New analysis of colon cancer trial could aid treatment decisions.
The “sidedness” of a primary colon cancer should play a part in treatment decisions for patients whose disease has spread and especially in what targeted agent to use, a researcher said.
In a new analysis of a Phase III trial, patients whose tumors originated on the left side of the colon did better than those with right-sided primary tumors, according to Alan Venook, MD, of the University of California San Francisco.
Importantly, the choice of which targeted agent was added to standard chemotherapy played a “surprising” role in treatment outcomes, Venook told reporters in a briefing in advance of the annual meeting of the American Society of Clinical Oncology (ASCO), starting here June 3.
Venook said the investigators thought before they undertook their analysis that the sidedness of the primary tumor “was not likely to make a big difference.”
But in one arm of the reanalysis, the combination of cetuximab (Erbitux) and chemotherapy resulted in almost a 20-month difference in overall survival.
“This was a dramatic finding,” Venook said.
He said he and colleagues are now conducting molecular studies in the hope of teasing out what underlies the sidedness difference, but in the meantime patients with right- and left-sided tumors “should be treated differently.”
The analysis is based on the large CALGB/SWOG 80405 trial, which looked at outcomes in patients given standard chemotherapy for metastatic colon cancer with the addition of either cetuximab or bevacizumab (Avastin).
Both drugs are approved to treat metastatic colon cancer but they had not previously been compared head to head, commented Richard Schilsky, MD, a former president of ASCO and currently the society’s chief medical officer.
Cetuximab targets the epidermal growth factor receptor (EGFR) while bevacizumab inhibits the vascular endothelial growth factor (VEGF), Schilsky, who is also a study co-author, told MedPage Today earlier.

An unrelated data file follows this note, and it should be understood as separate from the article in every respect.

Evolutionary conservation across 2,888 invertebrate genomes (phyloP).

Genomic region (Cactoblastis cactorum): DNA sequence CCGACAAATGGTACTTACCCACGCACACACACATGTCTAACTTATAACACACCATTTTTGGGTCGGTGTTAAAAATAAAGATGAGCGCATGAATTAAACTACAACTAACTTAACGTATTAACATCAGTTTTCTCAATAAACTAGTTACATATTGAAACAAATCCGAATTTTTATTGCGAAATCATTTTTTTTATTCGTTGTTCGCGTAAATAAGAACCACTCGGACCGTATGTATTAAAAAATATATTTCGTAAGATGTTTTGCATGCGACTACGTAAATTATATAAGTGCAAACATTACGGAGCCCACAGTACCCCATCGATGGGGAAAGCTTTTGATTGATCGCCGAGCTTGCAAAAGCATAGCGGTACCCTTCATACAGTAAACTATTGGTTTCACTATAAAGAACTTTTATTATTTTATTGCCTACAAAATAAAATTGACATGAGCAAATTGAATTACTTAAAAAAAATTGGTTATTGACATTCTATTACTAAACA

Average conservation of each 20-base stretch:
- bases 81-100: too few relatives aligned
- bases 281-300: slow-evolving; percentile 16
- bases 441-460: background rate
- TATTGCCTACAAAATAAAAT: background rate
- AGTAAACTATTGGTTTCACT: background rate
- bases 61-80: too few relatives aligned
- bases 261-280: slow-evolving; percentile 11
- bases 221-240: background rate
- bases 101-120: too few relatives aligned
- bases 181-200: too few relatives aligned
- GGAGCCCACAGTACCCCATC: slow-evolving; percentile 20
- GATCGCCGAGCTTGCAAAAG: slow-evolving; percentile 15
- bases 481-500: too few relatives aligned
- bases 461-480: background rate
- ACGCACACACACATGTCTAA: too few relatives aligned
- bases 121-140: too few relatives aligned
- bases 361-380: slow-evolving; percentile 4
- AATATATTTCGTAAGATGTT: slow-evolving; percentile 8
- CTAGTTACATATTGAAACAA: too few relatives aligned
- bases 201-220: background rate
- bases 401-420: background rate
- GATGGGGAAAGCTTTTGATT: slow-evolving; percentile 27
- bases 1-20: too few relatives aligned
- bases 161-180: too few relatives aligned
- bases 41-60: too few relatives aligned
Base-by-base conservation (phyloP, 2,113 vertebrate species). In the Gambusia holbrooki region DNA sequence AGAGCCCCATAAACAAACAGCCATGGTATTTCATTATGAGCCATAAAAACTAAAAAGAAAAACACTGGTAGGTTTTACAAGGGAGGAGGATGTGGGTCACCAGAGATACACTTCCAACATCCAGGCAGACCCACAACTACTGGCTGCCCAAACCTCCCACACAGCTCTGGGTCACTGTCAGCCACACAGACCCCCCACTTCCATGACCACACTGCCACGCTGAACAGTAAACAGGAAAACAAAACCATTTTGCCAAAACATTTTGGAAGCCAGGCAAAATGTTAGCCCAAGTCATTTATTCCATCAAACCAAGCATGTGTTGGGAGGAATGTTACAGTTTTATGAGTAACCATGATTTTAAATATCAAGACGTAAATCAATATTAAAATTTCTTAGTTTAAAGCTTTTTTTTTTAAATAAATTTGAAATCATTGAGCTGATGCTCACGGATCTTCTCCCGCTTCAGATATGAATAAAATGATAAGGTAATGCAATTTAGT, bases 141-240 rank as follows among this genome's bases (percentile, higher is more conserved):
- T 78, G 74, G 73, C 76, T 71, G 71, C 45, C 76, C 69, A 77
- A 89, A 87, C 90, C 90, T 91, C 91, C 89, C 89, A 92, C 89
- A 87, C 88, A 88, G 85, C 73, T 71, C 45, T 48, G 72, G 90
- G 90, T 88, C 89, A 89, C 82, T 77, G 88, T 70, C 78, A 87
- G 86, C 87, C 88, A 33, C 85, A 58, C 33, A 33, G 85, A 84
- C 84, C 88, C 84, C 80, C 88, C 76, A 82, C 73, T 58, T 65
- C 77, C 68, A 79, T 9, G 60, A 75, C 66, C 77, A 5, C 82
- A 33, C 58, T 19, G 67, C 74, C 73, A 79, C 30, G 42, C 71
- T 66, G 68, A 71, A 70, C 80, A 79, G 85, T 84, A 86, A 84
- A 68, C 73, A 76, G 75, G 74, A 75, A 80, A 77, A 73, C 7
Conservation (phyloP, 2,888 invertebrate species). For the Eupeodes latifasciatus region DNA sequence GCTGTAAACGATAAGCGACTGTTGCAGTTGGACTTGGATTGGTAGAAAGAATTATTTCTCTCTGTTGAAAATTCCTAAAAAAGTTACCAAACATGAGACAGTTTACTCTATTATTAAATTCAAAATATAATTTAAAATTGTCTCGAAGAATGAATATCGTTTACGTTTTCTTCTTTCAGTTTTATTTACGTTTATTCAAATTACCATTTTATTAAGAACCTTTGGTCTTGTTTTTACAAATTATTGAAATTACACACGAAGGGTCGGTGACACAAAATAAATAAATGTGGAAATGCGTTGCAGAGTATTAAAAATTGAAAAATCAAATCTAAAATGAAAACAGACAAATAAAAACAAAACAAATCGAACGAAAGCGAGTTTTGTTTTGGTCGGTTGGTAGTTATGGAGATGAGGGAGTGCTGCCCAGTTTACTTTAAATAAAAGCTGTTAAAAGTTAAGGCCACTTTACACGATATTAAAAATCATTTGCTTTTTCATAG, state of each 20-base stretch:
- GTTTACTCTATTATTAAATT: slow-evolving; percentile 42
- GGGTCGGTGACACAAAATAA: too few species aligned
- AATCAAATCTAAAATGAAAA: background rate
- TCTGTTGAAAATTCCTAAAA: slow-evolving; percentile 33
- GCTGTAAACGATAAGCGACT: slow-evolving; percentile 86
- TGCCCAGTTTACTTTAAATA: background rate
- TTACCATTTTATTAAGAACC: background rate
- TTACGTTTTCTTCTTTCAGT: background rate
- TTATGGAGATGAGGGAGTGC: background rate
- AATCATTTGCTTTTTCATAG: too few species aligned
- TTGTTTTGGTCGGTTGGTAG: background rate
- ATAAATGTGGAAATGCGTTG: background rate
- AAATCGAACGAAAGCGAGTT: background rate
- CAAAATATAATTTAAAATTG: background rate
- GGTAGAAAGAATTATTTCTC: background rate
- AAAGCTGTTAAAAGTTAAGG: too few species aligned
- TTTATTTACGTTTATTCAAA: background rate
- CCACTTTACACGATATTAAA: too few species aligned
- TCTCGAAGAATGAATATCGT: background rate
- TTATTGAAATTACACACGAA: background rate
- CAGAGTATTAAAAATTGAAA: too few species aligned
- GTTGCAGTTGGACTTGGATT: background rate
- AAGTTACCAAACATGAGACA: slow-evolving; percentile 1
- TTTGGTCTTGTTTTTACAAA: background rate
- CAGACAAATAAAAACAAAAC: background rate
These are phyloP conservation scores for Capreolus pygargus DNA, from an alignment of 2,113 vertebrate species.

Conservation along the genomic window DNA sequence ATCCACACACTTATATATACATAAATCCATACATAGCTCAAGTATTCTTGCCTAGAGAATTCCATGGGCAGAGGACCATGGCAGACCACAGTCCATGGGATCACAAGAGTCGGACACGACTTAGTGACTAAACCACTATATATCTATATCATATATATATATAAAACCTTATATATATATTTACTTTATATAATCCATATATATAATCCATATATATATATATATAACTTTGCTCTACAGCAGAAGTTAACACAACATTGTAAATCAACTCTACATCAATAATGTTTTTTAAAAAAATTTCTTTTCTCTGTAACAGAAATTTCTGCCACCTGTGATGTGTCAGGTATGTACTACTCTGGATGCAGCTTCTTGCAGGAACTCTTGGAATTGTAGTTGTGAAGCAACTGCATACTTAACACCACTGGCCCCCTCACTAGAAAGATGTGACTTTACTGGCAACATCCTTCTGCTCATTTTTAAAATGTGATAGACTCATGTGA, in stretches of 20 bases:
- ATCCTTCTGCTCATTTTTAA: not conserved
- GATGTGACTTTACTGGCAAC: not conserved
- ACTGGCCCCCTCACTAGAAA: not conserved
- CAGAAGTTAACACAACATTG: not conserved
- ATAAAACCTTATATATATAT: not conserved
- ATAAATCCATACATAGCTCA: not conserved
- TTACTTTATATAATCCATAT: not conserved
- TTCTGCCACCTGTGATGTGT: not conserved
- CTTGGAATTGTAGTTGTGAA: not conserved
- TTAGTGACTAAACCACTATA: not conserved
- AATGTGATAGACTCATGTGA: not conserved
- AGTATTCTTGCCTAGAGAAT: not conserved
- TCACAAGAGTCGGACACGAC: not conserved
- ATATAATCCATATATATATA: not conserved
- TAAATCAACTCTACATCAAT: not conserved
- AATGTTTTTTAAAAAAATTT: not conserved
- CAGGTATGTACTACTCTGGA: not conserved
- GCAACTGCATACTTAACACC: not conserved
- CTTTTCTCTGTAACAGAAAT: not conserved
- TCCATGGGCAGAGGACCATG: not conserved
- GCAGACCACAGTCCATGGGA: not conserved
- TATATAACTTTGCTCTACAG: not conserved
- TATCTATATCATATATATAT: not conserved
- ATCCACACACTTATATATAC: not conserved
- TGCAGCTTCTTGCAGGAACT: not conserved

In the original trial, presented 2 years ago at the ASCO General meeting, neither combination showed a survival advantage over the other, Venook said.
But some small studies have hinted that the sidedness of the primary tumor might affect treatment outcomes, he said. As well, the two sides of the colon arise from different parts of the embryo, so it “would not be surprising” to find that they react differently to treatment.
To investigate the issue, he and colleagues reanalyzed the data by sidedness and treatment combination.
Overall, they found, the median overall survival among the 732 patients with a left-sided tumor was 33.3 months, compared with 19.4 months among those with a right-sided tumor. The difference yielded a hazard ratio for survival of 1.60, with a 95% CI from 1.37 to 1.86, which is significant at P<0.001.
The difference was narrower among patients treated with bevacizumab — 31.4 months among the 356 patients with a left-sided tumor and 24.2 months among those with a right-sided lesion. The 1.297 hazard ratio (95% CI 1.05 to 1.60) was significant at P=0.017.
But it was dramatically better among those treated with cetuximab, Venook said. Those with a left-sided tumor had a median survival of 36 months, compared with 16.7 months for those with a right-sided cancer. The hazard ratio was 1.987 (95% CI 1.60 to 2.46) and was significant at P<0.001.
Venook said sidedness is almost certainly a “surrogate marker” of something more precise and added that he and colleagues are hoping that the molecular analysis will lead to “crisp biological testing.”
But until then, “the sidedness can help us make decisions, in the context of all the other information we gather,” he said.
The report is an illustration of “how very large federally funded studies, such as this one, can really help us to differentiate some of the issues we need to understand to treat our patients,” commented ASCO President Julie Vose, MD, of the University of Nebraska Medical Center in Omaha.
Vose said the study is “definitely going to help us generate hypotheses for future studies.”